A Farewell Poem by Charles Kingsley

A Farewell

Rating: 3.0


I

My fairest child, I have no song to give you;
No lark could pipe to skies so dull and grey:
Yet, ere we part, one lesson I can leave you
For every day.

II

Be good, sweet maid, and let who will be clever;
Do noble things, not dream them, all day long:
And so make life, death, and that vast for-ever
One grand, sweet song.

Friday, January 3, 2003
Topic(s) of this poem: farewell
COMMENTS OF THE POEM
Susan Williams 18 December 2015

The greatest wish a father could have for his child- that the child live his morals not merely mouth them

21 0 Reply
Kevin Straw 14 December 2009

Summarises the suspicion the English hold for the intellectual. One of their put-downs is 'He is too clever by half'. Yet it did not prevent Shakespeare, Newton and Darwin to appear mysteriously in their midst!

5 10 Reply
Cs Vishwanathan 14 December 2010

As a schoolboy I had to read some of his poems in my English texts.All his poems were quite accessible to us children. The reason is plain o see - simplicity of presentation and reasoning and easily voiced rhymes. It is not that the British mistrusted intellectuals - some of the greatest post-renaissance intellectuals have been British - but they were generally wary of irrelevant and overweening sophistry. The epithet 'too clever by half' was reserved for people with such predilections. The freedom of expression was nowhere better practised than in England.

9 4 Reply
Pranab K Chakraborty 14 December 2011

Brilliant to cross the intelligent ambushes. Much polite to combat arrogant...way of ignoring is unique for the generations who want to materialise the truths to life. Nice indeed.

8 4 Reply
Michael Pruchnicki 14 December 2009

It's beyond me that 'A Farewell' constitutes a summary of British attitudes about intellectuals, but then I'm an American, so what do I know about things English? By the way, Shakespeare was truly a literary genius - his star outshone those of Newton and Darwin (?) and whomever you admire!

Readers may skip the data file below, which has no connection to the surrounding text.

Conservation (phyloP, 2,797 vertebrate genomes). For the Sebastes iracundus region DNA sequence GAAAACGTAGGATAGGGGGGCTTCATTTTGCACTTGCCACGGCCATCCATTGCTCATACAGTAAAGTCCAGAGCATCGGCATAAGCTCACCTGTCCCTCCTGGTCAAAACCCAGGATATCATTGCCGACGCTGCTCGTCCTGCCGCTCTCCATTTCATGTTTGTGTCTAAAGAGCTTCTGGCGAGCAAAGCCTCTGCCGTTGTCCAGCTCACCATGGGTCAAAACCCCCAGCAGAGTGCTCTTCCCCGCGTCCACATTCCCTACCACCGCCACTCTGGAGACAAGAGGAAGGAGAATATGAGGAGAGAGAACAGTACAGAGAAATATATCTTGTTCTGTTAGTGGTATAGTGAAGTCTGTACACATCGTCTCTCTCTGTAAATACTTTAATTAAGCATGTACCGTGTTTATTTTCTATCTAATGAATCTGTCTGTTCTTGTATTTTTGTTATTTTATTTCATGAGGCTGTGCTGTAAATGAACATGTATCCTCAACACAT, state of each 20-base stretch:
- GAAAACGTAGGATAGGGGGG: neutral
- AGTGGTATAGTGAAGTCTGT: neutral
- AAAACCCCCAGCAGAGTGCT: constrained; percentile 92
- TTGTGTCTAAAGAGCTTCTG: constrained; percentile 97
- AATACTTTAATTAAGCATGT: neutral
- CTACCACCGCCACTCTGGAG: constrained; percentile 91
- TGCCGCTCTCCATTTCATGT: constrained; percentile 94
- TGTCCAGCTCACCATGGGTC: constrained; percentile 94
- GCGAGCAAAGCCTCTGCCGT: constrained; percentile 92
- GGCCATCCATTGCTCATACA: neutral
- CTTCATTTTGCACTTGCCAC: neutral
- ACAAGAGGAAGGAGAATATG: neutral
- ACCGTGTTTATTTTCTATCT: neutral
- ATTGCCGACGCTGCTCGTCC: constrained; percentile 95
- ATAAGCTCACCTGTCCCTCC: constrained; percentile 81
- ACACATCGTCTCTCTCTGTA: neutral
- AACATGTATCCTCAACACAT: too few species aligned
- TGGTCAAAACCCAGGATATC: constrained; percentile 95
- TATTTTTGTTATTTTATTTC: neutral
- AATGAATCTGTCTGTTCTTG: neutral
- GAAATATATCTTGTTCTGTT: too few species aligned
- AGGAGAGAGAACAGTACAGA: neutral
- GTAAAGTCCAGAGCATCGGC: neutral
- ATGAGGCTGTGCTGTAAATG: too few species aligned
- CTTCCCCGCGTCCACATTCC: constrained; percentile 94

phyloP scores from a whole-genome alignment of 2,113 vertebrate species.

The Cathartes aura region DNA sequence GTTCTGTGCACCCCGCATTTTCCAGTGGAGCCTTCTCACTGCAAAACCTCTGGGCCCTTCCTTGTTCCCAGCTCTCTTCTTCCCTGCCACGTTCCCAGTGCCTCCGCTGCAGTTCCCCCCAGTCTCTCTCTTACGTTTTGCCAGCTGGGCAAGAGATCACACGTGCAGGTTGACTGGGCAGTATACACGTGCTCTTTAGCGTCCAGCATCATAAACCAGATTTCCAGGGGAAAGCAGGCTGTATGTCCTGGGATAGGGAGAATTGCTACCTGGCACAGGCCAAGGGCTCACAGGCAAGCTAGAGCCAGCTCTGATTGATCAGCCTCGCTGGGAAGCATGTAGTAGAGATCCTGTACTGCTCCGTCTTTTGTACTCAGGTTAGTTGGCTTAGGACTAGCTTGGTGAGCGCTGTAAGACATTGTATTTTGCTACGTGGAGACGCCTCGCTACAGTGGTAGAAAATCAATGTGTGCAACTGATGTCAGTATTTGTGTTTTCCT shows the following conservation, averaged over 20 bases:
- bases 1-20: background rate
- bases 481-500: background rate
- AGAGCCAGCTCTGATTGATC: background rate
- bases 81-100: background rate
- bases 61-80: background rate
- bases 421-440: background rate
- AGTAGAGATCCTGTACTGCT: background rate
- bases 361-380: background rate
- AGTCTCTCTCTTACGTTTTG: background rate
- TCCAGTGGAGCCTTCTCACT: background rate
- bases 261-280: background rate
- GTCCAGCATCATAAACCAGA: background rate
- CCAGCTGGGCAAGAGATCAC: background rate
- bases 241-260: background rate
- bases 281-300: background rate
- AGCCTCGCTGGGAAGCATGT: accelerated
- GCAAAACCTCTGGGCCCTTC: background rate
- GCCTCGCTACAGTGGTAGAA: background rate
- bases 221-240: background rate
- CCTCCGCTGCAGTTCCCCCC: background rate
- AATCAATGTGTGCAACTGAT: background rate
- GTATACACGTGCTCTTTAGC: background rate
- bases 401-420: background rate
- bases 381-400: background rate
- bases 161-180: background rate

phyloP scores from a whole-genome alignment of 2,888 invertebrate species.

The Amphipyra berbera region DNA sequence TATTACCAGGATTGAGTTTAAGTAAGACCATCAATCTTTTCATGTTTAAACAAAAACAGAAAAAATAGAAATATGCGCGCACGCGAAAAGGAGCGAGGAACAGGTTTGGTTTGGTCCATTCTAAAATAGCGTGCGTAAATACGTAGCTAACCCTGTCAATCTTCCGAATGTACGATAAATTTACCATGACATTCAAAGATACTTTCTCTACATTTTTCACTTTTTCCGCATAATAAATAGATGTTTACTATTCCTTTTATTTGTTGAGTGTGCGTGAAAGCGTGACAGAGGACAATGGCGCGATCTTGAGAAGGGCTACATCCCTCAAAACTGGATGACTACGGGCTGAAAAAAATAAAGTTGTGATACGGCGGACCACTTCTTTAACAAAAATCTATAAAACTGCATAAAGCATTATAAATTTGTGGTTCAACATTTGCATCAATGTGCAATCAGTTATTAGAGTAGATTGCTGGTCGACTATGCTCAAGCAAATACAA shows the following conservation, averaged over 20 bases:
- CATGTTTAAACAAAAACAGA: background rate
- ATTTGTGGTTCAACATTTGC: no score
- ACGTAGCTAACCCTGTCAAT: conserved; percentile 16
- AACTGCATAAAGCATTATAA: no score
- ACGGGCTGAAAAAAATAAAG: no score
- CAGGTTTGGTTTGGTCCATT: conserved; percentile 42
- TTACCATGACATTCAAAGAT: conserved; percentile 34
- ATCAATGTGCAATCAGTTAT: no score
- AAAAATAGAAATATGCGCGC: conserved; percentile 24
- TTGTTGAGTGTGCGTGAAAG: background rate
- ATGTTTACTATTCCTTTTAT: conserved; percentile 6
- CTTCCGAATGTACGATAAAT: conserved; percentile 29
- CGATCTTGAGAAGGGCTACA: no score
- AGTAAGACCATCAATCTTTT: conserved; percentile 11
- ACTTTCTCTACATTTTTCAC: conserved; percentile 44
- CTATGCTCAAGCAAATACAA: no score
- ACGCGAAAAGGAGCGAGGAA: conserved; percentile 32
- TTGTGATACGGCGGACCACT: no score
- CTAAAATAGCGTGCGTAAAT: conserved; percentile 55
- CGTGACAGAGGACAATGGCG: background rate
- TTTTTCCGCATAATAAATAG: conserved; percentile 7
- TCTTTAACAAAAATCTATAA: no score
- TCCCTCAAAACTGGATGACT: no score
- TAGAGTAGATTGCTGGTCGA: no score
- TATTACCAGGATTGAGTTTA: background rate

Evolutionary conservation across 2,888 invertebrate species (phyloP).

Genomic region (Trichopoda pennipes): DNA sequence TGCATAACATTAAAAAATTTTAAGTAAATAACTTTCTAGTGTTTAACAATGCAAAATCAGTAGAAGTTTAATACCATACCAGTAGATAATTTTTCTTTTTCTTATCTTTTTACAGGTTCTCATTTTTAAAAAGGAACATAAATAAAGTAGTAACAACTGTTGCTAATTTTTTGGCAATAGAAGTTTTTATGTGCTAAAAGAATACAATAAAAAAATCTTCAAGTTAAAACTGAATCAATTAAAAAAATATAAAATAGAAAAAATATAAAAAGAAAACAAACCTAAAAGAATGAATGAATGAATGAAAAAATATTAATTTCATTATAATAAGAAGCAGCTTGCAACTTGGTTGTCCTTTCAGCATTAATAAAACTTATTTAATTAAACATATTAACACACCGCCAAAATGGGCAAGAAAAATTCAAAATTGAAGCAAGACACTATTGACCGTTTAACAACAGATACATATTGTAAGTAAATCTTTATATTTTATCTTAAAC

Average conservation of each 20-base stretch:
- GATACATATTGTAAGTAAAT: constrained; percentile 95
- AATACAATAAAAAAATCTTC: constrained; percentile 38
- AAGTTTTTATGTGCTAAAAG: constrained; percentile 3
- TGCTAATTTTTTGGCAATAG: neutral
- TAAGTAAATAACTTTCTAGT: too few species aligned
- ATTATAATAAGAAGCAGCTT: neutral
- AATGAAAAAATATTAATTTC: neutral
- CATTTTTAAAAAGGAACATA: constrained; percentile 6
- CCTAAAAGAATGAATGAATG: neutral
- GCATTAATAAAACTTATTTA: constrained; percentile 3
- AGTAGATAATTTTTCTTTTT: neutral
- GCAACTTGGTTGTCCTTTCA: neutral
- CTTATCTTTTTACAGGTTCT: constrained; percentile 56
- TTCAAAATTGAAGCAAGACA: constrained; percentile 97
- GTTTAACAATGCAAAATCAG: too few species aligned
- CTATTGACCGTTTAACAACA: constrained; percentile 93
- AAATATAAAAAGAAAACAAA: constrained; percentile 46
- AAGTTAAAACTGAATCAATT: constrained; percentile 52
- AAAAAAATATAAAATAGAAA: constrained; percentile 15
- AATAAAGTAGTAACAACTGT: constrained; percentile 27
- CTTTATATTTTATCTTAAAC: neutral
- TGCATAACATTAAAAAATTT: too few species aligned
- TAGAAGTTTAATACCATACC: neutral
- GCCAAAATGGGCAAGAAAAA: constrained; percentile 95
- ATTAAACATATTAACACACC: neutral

8 4 Reply
Ruth Hamill 10 September 2020

65 years ago, my mother wrote this poem (second half) in my autograph book and I never really understood it. I was 11 or 12 and was just glad to have her handwriting because she died all too soon of cancer when I was 12. It makes more sense to see it in context with other's remarks. I appreciate it all the more now and will be sure to pass it on when my grandsons have daughters (soon I hope!) . The sentiment is beautiful.

0 0 Reply
Rajnish Manga 11 August 2020

Sweet and lovely advice from a father to his loving daughter. Quite inspiring. Thanks.

0 0 Reply
N Wright 17 December 2019

This poem is in the book " Best Loved Poems of the American People" by HAZEL FELLEMAN.I have had this book of poems for nearly 50 years-it is a treasure! My grandmother used to recite this poem me.

0 0 Reply
Chris Yexley 27 June 2019

A primary school teacher wrote the first line of this in my autograph book over 50 years ago, and I have only just by accident found it’s source! At the time I was very upset, I didn’t want to be good, but to be clever! I’ve always remembered it and have spent my life ignoring the advice!

2 0 Reply
Captain Clegg 20 January 2019

What's the occasion of the parting? The advice is almost like the idea (I think echoed by Nietzsche?) that one should live one's life as though crafting a work of art. Difficult to do on a monday morning in January, when everyone is being grumpy... But not a bad idea

0 1 Reply
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